As I write this, the Virginia House of Delegates is voting on a proposed amendment to the Virginia Constitution defining marriage as between a man and a woman. They are doing so to prevent "activist judges" from extending marital rights to gay couples under the doctrine of equal protection. This is not a new thing for Virginia, who vigorously enforced a law banning interracial marriage until the United States Supreme Court overturned it in Loving v. Virginia. The more things change, the more they stay the same.
What the conservatives really fear, however, is a federal action extending marital rights to gays and lesbians, so in a way this amendment is whistling past the grave yard. In fact, similar recent state constitutional amendments are already under challenge in federal court, so the amendment may never make it to the voters.
Conservatives believe that it is improper for activist judges to overturn the will of majorities. However, the gist of the equal protection doctrine calls precisely for the judicial branch to check the will of majorities by protecting minority rights. Remember, the Bill of Rights was not passed as an expression of a majority, but as a condition for the ratification of the federal constitution. The Federalists did not believe a Bill of Rights was needed, just as their Republican heirs do not believe that an equal protection doctrine is needed. Polling data on the electorate indicates that if the provisions of the Bill of Rights were put to a vote they would fail (except possibly the Second Amendment).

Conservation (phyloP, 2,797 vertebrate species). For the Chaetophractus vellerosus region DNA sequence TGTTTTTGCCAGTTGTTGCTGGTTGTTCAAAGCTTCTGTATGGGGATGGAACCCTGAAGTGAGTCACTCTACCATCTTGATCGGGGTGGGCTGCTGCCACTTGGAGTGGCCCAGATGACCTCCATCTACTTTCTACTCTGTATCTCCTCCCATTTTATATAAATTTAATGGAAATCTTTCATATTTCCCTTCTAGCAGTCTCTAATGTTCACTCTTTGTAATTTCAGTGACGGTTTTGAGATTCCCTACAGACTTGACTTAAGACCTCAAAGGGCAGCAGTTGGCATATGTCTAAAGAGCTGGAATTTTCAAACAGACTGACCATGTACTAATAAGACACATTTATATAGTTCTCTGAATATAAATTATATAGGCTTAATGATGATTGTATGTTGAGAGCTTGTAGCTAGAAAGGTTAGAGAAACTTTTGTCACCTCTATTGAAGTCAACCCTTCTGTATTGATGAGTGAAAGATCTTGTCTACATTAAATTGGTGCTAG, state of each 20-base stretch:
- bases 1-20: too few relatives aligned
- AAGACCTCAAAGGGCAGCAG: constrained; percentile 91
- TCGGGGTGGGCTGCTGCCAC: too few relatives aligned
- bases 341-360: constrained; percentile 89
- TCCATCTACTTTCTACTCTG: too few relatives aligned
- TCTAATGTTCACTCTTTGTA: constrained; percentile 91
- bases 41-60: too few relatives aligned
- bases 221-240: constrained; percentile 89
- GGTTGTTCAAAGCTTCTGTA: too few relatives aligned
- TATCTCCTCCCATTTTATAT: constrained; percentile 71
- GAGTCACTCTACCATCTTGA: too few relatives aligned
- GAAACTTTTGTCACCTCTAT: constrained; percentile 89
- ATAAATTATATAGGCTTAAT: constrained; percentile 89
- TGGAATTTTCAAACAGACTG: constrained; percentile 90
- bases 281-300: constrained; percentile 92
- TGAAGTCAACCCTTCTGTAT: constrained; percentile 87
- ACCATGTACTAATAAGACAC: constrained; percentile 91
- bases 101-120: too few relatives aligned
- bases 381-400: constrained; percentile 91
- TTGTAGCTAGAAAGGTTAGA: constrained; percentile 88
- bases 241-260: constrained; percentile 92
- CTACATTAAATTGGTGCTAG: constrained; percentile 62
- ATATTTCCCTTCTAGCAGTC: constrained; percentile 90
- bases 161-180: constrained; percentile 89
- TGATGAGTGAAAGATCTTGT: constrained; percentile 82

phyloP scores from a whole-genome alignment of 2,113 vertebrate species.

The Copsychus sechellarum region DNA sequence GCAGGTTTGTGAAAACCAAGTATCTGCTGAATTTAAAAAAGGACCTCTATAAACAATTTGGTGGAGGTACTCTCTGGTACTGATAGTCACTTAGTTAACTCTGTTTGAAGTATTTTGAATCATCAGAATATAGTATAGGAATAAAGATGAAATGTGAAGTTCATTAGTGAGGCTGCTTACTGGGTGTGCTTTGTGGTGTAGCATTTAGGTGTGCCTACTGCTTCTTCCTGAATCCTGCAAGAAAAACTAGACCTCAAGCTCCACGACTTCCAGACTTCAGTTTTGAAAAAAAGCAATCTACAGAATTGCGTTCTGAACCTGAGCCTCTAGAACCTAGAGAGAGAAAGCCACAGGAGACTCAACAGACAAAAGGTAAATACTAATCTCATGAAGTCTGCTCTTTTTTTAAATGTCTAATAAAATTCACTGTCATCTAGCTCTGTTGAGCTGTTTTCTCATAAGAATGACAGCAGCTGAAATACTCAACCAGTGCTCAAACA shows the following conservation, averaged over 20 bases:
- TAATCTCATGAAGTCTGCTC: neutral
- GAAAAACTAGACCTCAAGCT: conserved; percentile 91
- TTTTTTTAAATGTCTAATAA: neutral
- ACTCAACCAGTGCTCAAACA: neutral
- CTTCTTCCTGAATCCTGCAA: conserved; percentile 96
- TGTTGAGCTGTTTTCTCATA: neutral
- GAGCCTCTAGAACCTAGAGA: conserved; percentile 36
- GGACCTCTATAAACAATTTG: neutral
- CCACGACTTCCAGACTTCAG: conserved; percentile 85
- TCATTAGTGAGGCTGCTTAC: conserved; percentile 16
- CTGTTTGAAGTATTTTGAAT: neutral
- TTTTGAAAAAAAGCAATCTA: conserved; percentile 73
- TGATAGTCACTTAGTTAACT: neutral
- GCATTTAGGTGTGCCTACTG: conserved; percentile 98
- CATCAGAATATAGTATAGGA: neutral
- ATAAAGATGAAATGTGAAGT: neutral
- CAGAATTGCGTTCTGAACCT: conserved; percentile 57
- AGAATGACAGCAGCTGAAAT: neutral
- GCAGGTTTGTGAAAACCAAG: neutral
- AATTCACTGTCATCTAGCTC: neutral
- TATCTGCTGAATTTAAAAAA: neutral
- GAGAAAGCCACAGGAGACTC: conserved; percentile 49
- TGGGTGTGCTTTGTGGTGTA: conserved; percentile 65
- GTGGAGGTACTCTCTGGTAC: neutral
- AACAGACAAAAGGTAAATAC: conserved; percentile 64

The resentment against activist federal judges goes back even farther than the Fourteenth Amendment, which is the vehicle used to overturn state laws which persecute minorities. This debate emerged in the debate over nullification, whereby states rights advocates argued that states governments could nullify federal acts it did not agree with in their own states, particularly with regard to slavery. Now, Article IV of the U.S. Constitution is quite clear that the federal constitution and laws were the supreme law of the land, so the argument never held water. The question was finally settled at Appotomax, Virginia with the surrender of General Robert E. Lee to General Grant. The Fourteenth Amendment simply codified it. While there was a brief conservative counter-revolution under the Wilsonian Democrats, right has always been on the side of equal protection. Just as it is now.
Going back to the question of marriage, which I address in more detail on my web page at
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